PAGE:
A bit of cutural kismet blipped into existence last week. Despite Kanye West’s promise that The Life of Pablo would "never never never be on Apple" and "it will never be for sale…" and "you can only get it on Tidal" his eighth studio album is now available to stream on Apple Music, Google Play Music and Spotify and available for download at kanyewest.com. On the same day, another big release bowed on every digital distribution platform in the galaxy: Star Wars: The Force Awakens. The important link between Pablo and Star Wars isn't that they became available to own on the same day, it's their shared histories in redefining what's considered a finished piece of creative work, a definition realized by the perfectionism of their respective creators and one that informs the possible future of movies.
As with anything involving Kanye, there was a lot of ruckus in the lead up to Pablo's release. The ball got rolling on New Year's Eve when he debuted the Nike diss track "Facts". In the ensuing six weeks he previewed tracks on Twitter, announced the completion of the album—originally called SWISH—via a handwritten tracklist, changed the album name to WAVES with a new track list, announced a fashion show to debut the album, changed the name of the album a second time to its current title, updated the tracklist again, delayed the release of the album by blaming Chance the Rapper, announced on Saturday Night Live that the album was available for download on his website, and at the last minute changed his mind and made it a streaming exclusive on TIDAL. It was a circus for sure and epitomized all the good and bad facets of Kanye as genius artist and maniacal celebrity, but it didn't stop there.
Soon after the album hit TIDAL, Kanye announced he was going to fix the track "Wolves". It was an unexpected twist because the album was presumably finished; it was released to the masses just a day prior. Why fix a track for an album that's done? For Kanye, the answer was the answer to most things he does: because he can. If an album exists solely as a streaming piece of media why not update it until he feels the album is complete. Whether or not treating this album as updateable software was his original intention or if it was a byproduct of a blown deadline, it's a revolutionary idea—the impact of which was dulled by all the other noise surrounding the album. In the upcoming months, according to a press release issued by Universal Music, "Kanye will release new updates, new versions, and new iterations of the album". They call it "an innovative, continuous process," and claim "the album will be a living, evolving art project". Even before this announcment made it official, the album was already on its third version with a slew of changes big and small.
This evolutionary process for a "finished" piece of work brings to mind George Lucas' infamous approach on the special editions of the original Star Wars trilogy. His history of tinkering with the OT is well-documented and mostly hated. Not hated solely for what he's done to them, but that he's made the original versions non-existent. Even going so far as saying that the most current version of the trilogy is the "final cut". He's hoping to ensure that this final cut is the only one available by having authority and time on his side. Lucas has kept any existing film prints of the untouched trilogy and reportedly confiscates any reels that surface. Even the National Film Registry was denied the 1977 version of Star Wars to preserve in their archives. They were told that Lucas would no longer authorize the release of the orginal versions. For the 35 million VHS tapes that exist of the orignal versions, he is relying on time to slowly erase them from history since tape media "won't last more than 30 or 40 years". To him, a hundred years from now the special editions will be "the only version of the movie that anyone will remember".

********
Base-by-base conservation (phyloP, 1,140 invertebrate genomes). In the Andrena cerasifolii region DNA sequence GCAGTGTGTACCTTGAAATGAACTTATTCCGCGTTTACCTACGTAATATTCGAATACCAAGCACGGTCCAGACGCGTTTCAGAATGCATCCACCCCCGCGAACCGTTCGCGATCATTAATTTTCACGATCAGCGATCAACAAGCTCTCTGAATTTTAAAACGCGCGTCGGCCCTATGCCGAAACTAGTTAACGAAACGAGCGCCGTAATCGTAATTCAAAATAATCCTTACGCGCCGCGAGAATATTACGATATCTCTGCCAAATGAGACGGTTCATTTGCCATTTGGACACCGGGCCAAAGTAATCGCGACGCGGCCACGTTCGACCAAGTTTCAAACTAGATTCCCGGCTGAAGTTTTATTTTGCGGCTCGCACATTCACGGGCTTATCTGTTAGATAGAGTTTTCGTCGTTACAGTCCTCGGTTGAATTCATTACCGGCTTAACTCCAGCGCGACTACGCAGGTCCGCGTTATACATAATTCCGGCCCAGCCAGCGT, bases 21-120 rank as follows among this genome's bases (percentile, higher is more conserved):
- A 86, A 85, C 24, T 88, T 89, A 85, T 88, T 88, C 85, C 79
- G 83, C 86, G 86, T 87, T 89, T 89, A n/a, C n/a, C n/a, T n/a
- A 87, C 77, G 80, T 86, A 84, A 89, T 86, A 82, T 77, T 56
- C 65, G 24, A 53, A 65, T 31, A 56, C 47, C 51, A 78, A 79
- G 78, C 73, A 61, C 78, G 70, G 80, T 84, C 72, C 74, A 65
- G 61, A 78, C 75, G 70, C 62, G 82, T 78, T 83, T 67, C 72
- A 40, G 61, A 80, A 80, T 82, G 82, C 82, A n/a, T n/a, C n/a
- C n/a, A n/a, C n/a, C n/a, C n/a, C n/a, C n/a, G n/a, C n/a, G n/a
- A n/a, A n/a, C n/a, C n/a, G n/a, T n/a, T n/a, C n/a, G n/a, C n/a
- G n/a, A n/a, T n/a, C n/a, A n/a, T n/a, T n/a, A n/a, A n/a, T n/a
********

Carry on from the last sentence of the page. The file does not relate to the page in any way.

Despite the fan outcry and millions in cost, the biggest hurdle for George Lucas in making the special editions the definitive versions is their existence on physical media. And that's where Kanye West comes in. His approach to updating Pablo is a likely precursor to what's possible for movies—especially as we move more and more towards streaming platforms like Netflix or digital media stores like iTunes. In the future, a filmmaker wanting to update their film will just need to replace a central file (barring, of course, any legal or budgetary constraints). It's all upside for the filmmaker, but for audiences who prefer previous versions—much like the Despecialized Edition culture clinging to the OG OT—there's not much hope. It's a future that will get more entangled in the sticky issue around the ownership of creative work. If an artist wants to update their art who are we to say no? It's a future that will likely embrace the idea of creative work as software, where we can expect a changelog included with each update. It feels icky, but it's inevitable. It's a future that was foretold by a filmmaker tinkering with his past. Now it's being cemented by an artist embracing the future.